Nobody is even remotely close. According to a United States Congressional study released in June of this year the average WMT worker is costing taxpayers $5,800 a year. No other company cost taxpayer that much.
I don't come to support a company that uses taxpayer funded welfare to subsidize it workers cost. It looks like it is you that is the socialist comrade bird4nobama. You are obviously a member of the under informed GOP party. The evidence is in your post.
Due to low wages and few benefits a 300 person superstore rely on any where from $904, 542 to $1, 744, 590 in public benefits a year,costing taxpayers, according to a new report from the the House Committee on Education and the Workforce.
The report focused its analysis on Wisconsin, because the state’s data is the most comprehensive and up to date. It looked at how many workers enroll in the state’s Medicaid program and extrapolated how many services they rely on from programs such as the Supplemental Nutrition Assistance Program, Earned Income Tax Credit, school lunch program, Low Income Home Energy Assistance Program, and Section 8 housing vouchers, among others.
Looking at just those currently enrolled in Medicaid, the report estimates that each employee takes in $3,015 in public benefits a year. But that may be a low estimate, as other workers may enroll in other programs. Assuming a higher number, each employee could use more like $5,815 in benefits a year.
The retail giant's boasts about being a jobs creator ring hollow if it can't pay its workers a livable wage
Yesterday a Walmart spokesman criticized the petition I’ve been circulating that asks Walmart (and McDonalds) to pay their employees at least $15 an hour.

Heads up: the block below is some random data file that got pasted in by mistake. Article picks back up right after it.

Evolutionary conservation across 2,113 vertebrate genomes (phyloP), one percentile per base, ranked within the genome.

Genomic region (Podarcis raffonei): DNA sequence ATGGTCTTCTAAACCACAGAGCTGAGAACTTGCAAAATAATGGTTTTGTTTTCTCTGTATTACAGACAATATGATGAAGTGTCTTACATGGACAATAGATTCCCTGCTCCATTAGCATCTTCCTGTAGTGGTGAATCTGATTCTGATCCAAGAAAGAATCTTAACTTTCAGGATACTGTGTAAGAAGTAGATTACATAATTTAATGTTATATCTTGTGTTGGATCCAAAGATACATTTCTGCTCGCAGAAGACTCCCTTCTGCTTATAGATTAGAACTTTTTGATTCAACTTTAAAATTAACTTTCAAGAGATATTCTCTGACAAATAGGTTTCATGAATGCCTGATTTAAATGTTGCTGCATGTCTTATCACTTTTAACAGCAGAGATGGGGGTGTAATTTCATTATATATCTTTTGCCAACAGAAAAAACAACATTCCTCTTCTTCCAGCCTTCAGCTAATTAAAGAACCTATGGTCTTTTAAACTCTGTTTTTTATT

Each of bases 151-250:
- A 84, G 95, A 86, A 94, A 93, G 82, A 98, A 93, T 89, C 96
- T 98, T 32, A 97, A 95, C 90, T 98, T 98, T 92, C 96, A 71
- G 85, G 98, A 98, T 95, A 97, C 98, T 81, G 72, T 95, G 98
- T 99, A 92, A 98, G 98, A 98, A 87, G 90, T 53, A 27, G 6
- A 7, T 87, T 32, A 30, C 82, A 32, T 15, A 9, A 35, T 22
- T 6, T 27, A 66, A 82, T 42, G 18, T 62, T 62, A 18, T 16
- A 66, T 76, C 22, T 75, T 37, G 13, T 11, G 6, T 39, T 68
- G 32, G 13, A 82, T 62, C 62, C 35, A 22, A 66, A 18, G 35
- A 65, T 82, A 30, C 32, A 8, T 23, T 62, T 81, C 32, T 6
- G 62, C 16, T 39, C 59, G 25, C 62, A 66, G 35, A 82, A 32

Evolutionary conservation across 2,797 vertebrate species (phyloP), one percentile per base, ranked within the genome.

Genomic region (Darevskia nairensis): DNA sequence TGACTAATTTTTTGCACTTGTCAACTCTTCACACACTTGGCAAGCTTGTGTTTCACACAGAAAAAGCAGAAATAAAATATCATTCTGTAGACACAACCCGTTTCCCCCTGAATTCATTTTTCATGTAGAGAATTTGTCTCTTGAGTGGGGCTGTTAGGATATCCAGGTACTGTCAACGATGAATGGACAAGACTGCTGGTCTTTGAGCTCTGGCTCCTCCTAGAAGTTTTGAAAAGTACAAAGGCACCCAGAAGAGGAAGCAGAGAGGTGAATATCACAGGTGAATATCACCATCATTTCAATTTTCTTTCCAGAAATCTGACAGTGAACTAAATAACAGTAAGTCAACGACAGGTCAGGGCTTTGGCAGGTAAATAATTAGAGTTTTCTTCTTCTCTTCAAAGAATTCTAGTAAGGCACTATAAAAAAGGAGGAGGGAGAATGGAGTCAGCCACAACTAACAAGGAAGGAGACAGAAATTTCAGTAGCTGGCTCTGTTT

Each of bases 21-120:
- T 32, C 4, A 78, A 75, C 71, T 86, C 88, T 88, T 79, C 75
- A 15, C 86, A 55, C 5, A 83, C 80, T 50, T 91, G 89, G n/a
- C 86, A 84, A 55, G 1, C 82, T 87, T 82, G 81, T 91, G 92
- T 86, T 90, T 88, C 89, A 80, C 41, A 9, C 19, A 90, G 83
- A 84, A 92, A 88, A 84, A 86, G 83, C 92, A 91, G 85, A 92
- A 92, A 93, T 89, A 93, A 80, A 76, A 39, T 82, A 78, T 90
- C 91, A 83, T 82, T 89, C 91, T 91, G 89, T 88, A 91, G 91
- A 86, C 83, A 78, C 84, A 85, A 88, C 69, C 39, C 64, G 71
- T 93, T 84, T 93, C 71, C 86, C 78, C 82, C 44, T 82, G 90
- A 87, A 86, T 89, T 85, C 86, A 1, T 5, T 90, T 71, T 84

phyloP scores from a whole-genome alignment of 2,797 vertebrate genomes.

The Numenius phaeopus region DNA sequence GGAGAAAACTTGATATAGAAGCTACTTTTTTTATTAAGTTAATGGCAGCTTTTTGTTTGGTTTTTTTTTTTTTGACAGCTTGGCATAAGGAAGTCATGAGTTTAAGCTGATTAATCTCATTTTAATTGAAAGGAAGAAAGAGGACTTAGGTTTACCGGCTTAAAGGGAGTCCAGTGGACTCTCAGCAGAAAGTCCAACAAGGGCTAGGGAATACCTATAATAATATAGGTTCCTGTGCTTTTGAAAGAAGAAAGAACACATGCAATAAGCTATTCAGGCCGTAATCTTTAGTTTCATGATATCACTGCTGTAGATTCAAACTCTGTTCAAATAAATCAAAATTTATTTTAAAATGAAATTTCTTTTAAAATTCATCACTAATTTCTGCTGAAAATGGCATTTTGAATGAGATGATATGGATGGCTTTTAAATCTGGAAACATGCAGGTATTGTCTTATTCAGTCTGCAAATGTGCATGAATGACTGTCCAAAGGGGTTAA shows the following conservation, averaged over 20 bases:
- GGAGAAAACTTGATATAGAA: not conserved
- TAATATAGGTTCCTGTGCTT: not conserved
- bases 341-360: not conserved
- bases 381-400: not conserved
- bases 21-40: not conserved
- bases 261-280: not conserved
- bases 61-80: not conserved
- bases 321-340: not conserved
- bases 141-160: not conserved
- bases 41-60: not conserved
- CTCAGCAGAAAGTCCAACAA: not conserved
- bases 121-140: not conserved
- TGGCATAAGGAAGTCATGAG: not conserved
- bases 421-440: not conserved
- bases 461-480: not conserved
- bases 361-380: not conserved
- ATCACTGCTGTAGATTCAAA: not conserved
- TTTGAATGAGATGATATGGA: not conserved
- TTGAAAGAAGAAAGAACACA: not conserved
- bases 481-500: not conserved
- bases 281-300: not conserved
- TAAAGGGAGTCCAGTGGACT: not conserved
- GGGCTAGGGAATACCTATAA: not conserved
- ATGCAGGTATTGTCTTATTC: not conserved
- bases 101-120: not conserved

Walmart’s spokesman told the Huffington Post that my petition fails to mention that Walmart is a major job creator and that it promotes some of its employees.
The spokesman is correct. In fact, Walmart is America’s biggest employer. And I’d be shocked if some of its employees weren’t promoted.
But the brute fact is Walmart’s typical employee is still paid less than $9 an hour.
To offer lousy jobs on such an extraordinary scale is not something to brag about. Indeed, the point of the petition — as well as the national movement to raise the minimum wage to $15 an hour — is to recognize that most people who work for big-box retailers like Walmart, as well as those who work in the fast-food industry, are adults. They are responsible for bringing home a significant share of their family’s income. A decent society requires they be paid enough to lift them and their families out of poverty.
When Martin Luther King, Jr., led the March to Washington for Jobs and Justice, fifty years ago this week, one of the objectives of that March was to raise the minimum wage to $2 an hour. $2 an hour in 1963, adjusted for inflation, comes to over $15 an hour in today’s dollars. Walmart doesn’t come close to the American dream.